Whether we're in packed auditoriums, smaller parent groups, or a classroom, we bring our interactive, adaptable services to the people - meeting them where they are. Most of our programs are brought to the residents of Washtenaw County absolutely free of charge - and we'd like to keep it that way! 

Help us continue to partner with the children, families, and upstanding youth-serving professionals of Washtenaw by donating now!


Photo credit: "Evelin Presenting at Wikimedia Presentation" by Beatrice Murch licensed under CC BY 2.0

Safe Sleep & Safe Baby

Infant mortality continues to be a significant problem, not only in Washtenaw County, but across the United States. Among the leading causes of infant deaths are unsafe infant sleep practices and abusive head trauma (also known as Shaken Baby Syndrome). Safe Baby is a program for expectant parents, caregivers, and upstanding community members. Our Safe Baby program consists of two parts: Infant Safe Sleep and Shaken Baby Syndrome Awareness & Prevention.

The goal of our Safe Baby program is to educate others about infant safe sleep practices and Shaken Baby Syndrome prevention in order to reduce and eliminate infant deaths.

Want to support our programs and keep your infant stylish at the same time? Check out our Safe Sleep onsies here.


Body  Safety Training

Between 20 to 25 percent of victims of child sexual abuse are under 5 years old. Body Safety Training (BST) specifically targets children in this age group (between ages 3-7). BST empowers children with knowledge and strategies so they can play a role in helping to keep their bodies safe. BST is an evidence-based program designed to teach personal safety to young children. BST is provided in ten short lessons, and covers general safety principles (fire, gun, car and street safety). BST also teaches children how to recognize, respond to, and report inappropriate sexual behavior directed towards them.

BST’s main components include:

  • teaching children that they are the boss of their own bodies
  • identifying “private parts” and using the proper terminology for these parts
  • how to recognize and respond to inappropriate behavior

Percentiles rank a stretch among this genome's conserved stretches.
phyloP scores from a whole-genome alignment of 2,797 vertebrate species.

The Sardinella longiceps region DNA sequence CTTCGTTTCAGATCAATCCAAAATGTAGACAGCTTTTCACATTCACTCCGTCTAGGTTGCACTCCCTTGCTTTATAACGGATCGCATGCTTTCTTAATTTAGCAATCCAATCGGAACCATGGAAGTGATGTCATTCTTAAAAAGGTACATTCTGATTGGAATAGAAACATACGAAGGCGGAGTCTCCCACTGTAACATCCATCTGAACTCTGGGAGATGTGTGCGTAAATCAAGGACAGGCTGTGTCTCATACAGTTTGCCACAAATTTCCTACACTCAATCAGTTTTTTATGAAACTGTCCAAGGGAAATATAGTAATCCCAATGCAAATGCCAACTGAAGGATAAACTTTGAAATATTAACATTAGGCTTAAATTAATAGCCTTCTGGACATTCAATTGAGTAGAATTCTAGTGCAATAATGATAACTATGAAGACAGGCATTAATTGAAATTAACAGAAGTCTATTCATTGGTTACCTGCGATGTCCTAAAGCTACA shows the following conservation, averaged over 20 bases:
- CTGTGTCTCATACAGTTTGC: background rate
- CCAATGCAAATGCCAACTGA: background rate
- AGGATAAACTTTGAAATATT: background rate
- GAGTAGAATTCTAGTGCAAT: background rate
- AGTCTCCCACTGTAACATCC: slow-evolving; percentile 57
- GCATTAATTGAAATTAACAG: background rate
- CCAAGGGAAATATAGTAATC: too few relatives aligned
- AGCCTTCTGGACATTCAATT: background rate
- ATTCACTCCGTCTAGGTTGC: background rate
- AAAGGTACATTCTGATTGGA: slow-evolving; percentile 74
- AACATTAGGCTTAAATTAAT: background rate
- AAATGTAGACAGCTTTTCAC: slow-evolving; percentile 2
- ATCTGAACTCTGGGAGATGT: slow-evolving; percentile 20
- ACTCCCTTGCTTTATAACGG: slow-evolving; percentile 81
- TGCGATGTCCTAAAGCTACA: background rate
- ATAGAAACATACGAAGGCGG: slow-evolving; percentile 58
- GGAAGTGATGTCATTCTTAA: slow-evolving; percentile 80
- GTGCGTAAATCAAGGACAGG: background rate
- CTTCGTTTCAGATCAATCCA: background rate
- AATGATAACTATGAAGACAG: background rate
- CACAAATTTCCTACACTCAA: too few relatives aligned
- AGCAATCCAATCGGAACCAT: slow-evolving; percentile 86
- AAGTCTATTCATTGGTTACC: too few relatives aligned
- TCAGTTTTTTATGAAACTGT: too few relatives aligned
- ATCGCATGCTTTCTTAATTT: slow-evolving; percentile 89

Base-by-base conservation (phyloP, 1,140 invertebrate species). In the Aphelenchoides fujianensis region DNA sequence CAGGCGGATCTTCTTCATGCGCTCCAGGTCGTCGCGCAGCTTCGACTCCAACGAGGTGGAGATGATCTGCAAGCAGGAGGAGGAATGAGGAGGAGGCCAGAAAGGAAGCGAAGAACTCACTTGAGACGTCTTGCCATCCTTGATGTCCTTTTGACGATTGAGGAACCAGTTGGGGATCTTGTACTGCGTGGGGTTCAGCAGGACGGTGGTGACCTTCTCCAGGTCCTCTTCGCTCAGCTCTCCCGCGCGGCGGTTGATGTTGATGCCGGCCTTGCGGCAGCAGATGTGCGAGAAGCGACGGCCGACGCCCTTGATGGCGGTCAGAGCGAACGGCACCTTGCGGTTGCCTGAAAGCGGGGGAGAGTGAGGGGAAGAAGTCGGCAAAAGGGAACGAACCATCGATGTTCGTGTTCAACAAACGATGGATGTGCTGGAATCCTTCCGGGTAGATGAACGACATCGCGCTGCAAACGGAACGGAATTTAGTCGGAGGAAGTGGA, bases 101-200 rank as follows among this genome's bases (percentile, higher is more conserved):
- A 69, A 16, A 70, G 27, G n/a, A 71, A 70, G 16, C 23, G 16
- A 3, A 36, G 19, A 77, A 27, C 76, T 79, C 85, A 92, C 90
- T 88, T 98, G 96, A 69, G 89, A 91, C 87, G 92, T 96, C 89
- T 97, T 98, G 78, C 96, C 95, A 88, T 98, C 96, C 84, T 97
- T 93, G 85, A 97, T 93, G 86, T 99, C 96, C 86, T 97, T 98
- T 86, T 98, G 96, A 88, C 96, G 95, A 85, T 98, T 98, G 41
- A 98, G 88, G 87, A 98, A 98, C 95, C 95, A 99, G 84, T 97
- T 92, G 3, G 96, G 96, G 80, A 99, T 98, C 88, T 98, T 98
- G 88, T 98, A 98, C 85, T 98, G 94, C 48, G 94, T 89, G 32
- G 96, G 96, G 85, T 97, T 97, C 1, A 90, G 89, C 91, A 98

Cyber Safety & Cyber Bullying Prevention

How do you know if you're talking to an online predator? What could happen if you send a sext underage? Who can you go to if you're being cyber bullied? 

The internet doesn't come with an instruction manual, but fortunately, we've got the next best thing. Through classroom presentations, assemblies, and peer groups, we partner with children and teens to address some of the most pressing problems of the digital world. These include cyber bullying, sexting, online predators, and digital reputation. Through interactive education, children and teens brainstorm risk reduction strategies, learn about the intricate network of cyber safety laws, and explore real-world resources.  

Some of the biggest threats facing youth today are found on the internet. It's essential to teach children and teens how to successfully navigate their digital lives.

Photo credit: "Child and Coimputer 08473" by Nevit Dilmen licensed under CC BY-SA 3.0

Stewards of Children

Child sexual abuse has been in news reports over the past few years, but many adults are unaware how to recognize it, respond to it, or their role to prevent it. Our best strategy to prevent child sexual abuse is teaching adults the prevalence of child sexual abuse within our society, how to recognize it, appropriately respond it, and report it.

Stewards of Children (SOC) is an evidence-based program developed by the nationally known organization, Darkness to Light. SOC is designed for parents, caregivers, childcare professionals, community members, and any other upstanding adults willing to teach participants how to prevent, recognize, and react to signs of child sexual abuse.


Education Series

Every year WACC hosts four Luncheon Lectures and an Annual Conference to educate children and youth-serving professionals in our community on the newest research and trends to prevent child abuse. Issues concerning children, parents, and families are presented by local professionals from the University of Michigan, Eastern Michigan University, local human services agencies, or private practices. Attendees include youth services professionals, students, and the public. Past topics have focused on:

  • Violence against children
  • Empowering girls
  • Fostering resilience
  • Grief and loss
  • The role of fathers in children’s lives
  • Helping children and families cope with special challenges, such as Attention Deficit Disorder.

Our most recent lineup addressed trauma and its effect throughout life. We intentionally provide these events at a low-cost, so they are accessible to a myriad of human service work professionals. Over the years, attendance has swelled and many attendees look forward to this yearly opportunity to meet colleagues and share in learning valuable information they can use in their work with families and children.

Photo credit: 'Audience ' by Steven Lilley licensed under CC BY-SA 2.0